Interviewing Skills for journalists and job seekers

The first time I went on assignment for The Town Common, I wore my interview outfit to the event I was covering. I wore a dark brown skirt that went to my knees, and a button-down blouse with short sleeves. I carried my “Reporter’s Notebook,” a few pens, and my camera. I brought my little sister with me, whom was around ten years old. I had just graduated from UMass Amherst with my Journalism degree.

It was an unveiling at the Georgetown Fire Station; I think they had bought a new fire truck and were showing it off to the public. There were at least 20 or 30 people at the event, talking to firefighters and policemen. There was free food, of course. I had no idea where to start. I was sweating, and nervous, and I stuck close to Cassi, although I knew I should be out there talking to people. While I was looking at some papers about the history of the new fire truck, Cassi walked around and came back. “They’re talking about you,” she said. “They’re making fun of your clothes.”

It was my first foray into the realization that looks damn well matter, and even as someone covering an event, you were expected to look a certain way. So, interviewing subjects for a newspaper is a lot like interviewing for a job. Here are some similiarities:

  1. Act interested

  2. Dress the part

  3. Come with a list of questions

1. Act interested

I can’t stress enough the importance of acting interested. If you do, as I had done that first day, and wander around uncertain where to begin, then onlookers have a longer period of time to judge and discuss you. They begin to distrust you almost immediately, and small towns are infamous for spreading rumors. The best thing to do is smile, say hello to everyone, and tell people who you are. Present yourself with confidence. This works at a job interview as well; it shows people that you are friendly, you are interested, and you are not hiding anything.

2. Dress the part

My other mistake was something I’m not sure I could have known beforehand. I was way overdressed for the occasion. The difference between interviewing for a job, and interviewing people for stories, is that if you overdress for a job you aren’t likely to ruin your odds; but if you overdress when interviewing others, you might.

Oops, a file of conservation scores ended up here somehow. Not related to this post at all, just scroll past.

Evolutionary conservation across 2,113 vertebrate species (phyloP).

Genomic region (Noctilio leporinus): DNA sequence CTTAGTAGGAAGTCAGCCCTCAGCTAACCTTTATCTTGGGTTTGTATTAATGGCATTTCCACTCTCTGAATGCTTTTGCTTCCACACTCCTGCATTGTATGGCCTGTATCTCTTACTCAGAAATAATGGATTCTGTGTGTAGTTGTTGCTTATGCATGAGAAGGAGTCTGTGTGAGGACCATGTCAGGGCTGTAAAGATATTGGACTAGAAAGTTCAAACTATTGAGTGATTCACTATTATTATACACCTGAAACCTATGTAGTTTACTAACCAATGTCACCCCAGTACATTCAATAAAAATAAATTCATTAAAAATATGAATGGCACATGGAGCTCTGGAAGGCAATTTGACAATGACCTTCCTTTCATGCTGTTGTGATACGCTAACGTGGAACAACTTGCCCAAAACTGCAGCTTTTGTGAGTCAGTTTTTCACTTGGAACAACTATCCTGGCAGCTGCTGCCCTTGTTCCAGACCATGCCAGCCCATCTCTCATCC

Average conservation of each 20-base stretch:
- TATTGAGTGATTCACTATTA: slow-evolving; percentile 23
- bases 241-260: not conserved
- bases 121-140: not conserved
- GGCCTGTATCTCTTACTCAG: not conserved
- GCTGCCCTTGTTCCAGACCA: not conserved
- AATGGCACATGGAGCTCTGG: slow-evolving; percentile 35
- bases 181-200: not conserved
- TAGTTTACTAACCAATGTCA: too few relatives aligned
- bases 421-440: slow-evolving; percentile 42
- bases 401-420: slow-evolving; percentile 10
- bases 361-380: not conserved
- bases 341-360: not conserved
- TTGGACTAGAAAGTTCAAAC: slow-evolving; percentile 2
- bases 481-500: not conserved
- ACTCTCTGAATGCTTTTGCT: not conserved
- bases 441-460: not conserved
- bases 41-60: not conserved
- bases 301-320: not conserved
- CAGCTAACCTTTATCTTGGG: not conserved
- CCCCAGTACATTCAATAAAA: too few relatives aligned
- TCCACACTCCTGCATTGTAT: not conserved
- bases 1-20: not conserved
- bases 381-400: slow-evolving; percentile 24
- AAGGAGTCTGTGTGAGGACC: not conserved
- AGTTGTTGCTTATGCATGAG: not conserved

During my years talking to other journalists and picking them out in crowds at events, I’ve discovered that most of us dress in whatever is comfortable. Feature writers especially wear what they want. Unless the president is visiting, it’s best to dress like the locals so you can fit in and keep anyone you talk to comfortable. Keeping your subject comfortable is a major concern.

3. Come with a list of questions

Asking questions shows that you are interested, and it can also show whether or not you have done your homework. For a job interview, I suggest doing your homework: learn about how the company was founded, what their mission statement is, who is in the chain of command, etc. But in journalism, as in many areas of business, I’m not sure it’s entirely to your advantage to show all that you know.

When my dad is negotiating a deal with someone, whether it’s to purchase or sell a car or a pellet stove, he asks questions that make it seem like he knows very little. “Why is there smoke coming out of this thing? Is it supposed to do that?” This has an amazing affect on people: it makes them talk. This way, you are able to see how much they know, and whether they are trying to swindle you.

If I’m working on a news story, and I have suspicions about a certain business, I am likely to start out with pleasantries, and then ask questions a little more difficult as we go, saving for last the ones I’m not sure I’ll get answers to. “Do your doctors get a commission? What about for pharmaceuticals?”

I am fantastic at job interviews precisely because I am most interested in learning about a job or a business, whether I really want the job or not. This also keeps me relaxed. If I don’t get this job, I’ll get the next one. And hey, now I’ve learned something about an industry I never expected to have anything to do with.

What is your advice to either journalists or job seekers? Is there something different that you’ve learned on your journey through working or writing? Was there ever a time when dressing your best for an interview would have been a problem?


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